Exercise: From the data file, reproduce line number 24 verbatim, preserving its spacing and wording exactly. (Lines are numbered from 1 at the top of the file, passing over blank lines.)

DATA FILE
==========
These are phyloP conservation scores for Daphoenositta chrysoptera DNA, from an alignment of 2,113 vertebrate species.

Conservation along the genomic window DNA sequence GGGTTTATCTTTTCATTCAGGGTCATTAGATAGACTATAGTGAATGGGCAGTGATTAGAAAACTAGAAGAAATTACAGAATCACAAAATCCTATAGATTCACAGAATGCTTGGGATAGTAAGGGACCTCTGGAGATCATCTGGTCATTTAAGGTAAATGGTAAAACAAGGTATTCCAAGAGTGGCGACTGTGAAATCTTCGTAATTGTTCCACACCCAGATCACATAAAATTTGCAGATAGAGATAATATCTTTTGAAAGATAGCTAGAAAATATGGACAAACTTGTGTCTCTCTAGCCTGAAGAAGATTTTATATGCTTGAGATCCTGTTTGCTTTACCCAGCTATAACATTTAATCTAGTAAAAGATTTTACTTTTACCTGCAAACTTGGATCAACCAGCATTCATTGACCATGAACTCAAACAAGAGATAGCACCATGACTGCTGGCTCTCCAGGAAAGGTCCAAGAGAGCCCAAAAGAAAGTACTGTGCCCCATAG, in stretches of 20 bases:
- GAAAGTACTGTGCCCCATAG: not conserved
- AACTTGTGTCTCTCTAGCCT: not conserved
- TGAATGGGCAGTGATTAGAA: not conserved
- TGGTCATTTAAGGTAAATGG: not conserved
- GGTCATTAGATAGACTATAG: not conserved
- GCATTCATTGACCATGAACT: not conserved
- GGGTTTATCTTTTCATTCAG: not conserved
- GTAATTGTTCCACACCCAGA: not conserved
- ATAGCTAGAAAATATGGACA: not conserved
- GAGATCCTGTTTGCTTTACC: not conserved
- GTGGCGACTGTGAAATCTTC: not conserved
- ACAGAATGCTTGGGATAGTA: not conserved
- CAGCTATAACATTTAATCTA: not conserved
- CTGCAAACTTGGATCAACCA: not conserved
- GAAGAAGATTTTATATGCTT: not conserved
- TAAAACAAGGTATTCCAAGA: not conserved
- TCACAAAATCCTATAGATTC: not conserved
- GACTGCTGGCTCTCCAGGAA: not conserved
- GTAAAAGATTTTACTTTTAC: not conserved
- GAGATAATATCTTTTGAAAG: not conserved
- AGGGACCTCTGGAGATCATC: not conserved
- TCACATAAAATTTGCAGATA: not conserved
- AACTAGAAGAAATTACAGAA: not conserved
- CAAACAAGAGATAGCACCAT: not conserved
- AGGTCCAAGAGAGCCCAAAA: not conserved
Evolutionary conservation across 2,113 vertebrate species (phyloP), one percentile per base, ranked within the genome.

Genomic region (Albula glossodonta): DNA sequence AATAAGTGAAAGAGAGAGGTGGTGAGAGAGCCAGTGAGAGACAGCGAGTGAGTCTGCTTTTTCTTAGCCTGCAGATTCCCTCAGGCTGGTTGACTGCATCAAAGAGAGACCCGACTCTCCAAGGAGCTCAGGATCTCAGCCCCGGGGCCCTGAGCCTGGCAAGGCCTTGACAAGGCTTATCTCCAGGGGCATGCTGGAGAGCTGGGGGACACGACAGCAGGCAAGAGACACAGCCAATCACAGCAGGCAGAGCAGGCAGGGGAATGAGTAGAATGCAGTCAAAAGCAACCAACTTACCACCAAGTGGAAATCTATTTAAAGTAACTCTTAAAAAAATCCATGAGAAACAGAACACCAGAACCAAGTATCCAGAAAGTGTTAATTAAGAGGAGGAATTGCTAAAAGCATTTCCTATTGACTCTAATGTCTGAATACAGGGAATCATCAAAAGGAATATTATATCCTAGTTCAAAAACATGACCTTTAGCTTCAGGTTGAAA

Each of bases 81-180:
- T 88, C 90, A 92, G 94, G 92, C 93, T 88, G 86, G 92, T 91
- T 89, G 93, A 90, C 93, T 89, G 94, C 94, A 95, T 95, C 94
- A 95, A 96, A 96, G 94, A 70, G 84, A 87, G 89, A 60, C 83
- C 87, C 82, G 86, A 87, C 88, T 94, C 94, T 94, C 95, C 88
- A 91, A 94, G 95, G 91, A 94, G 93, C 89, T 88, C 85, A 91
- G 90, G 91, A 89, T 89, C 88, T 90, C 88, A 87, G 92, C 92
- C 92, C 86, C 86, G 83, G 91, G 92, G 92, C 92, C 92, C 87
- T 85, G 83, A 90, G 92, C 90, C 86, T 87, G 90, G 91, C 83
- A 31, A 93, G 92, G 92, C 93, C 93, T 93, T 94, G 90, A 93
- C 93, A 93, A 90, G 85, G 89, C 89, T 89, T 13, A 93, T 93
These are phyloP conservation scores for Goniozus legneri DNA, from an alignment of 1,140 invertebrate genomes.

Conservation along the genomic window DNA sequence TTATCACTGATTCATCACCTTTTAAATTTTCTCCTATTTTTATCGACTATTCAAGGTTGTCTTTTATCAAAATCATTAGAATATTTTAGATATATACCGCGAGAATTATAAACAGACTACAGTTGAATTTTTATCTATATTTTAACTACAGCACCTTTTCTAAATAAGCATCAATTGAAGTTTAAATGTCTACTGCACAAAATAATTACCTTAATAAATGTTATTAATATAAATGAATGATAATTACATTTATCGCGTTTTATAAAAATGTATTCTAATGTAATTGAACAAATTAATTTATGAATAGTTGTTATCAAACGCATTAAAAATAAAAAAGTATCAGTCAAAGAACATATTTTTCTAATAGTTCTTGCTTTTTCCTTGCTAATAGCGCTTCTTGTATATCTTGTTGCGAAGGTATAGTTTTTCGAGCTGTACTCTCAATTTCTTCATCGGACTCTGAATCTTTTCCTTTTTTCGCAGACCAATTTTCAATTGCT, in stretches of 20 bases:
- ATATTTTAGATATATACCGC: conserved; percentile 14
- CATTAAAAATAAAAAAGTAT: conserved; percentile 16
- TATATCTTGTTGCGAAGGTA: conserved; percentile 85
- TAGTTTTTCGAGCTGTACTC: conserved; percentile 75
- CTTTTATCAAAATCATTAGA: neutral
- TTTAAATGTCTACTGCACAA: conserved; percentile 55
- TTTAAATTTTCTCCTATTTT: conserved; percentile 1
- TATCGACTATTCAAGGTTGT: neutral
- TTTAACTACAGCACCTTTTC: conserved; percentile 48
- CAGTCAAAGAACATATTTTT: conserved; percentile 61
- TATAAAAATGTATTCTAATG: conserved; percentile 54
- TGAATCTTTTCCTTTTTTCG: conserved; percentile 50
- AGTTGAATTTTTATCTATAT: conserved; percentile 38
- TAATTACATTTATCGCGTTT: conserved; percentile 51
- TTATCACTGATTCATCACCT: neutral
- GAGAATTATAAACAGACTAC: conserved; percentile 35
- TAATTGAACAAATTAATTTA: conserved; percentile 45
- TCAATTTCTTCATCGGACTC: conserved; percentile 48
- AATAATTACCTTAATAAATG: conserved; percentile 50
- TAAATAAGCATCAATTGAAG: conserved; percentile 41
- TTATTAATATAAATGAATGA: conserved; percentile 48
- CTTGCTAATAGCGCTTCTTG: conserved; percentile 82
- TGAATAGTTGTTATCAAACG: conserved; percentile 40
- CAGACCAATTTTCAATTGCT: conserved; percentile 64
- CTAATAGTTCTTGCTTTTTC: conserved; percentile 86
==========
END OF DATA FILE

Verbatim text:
- TCACATAAAATTTGCAGATA: not conserved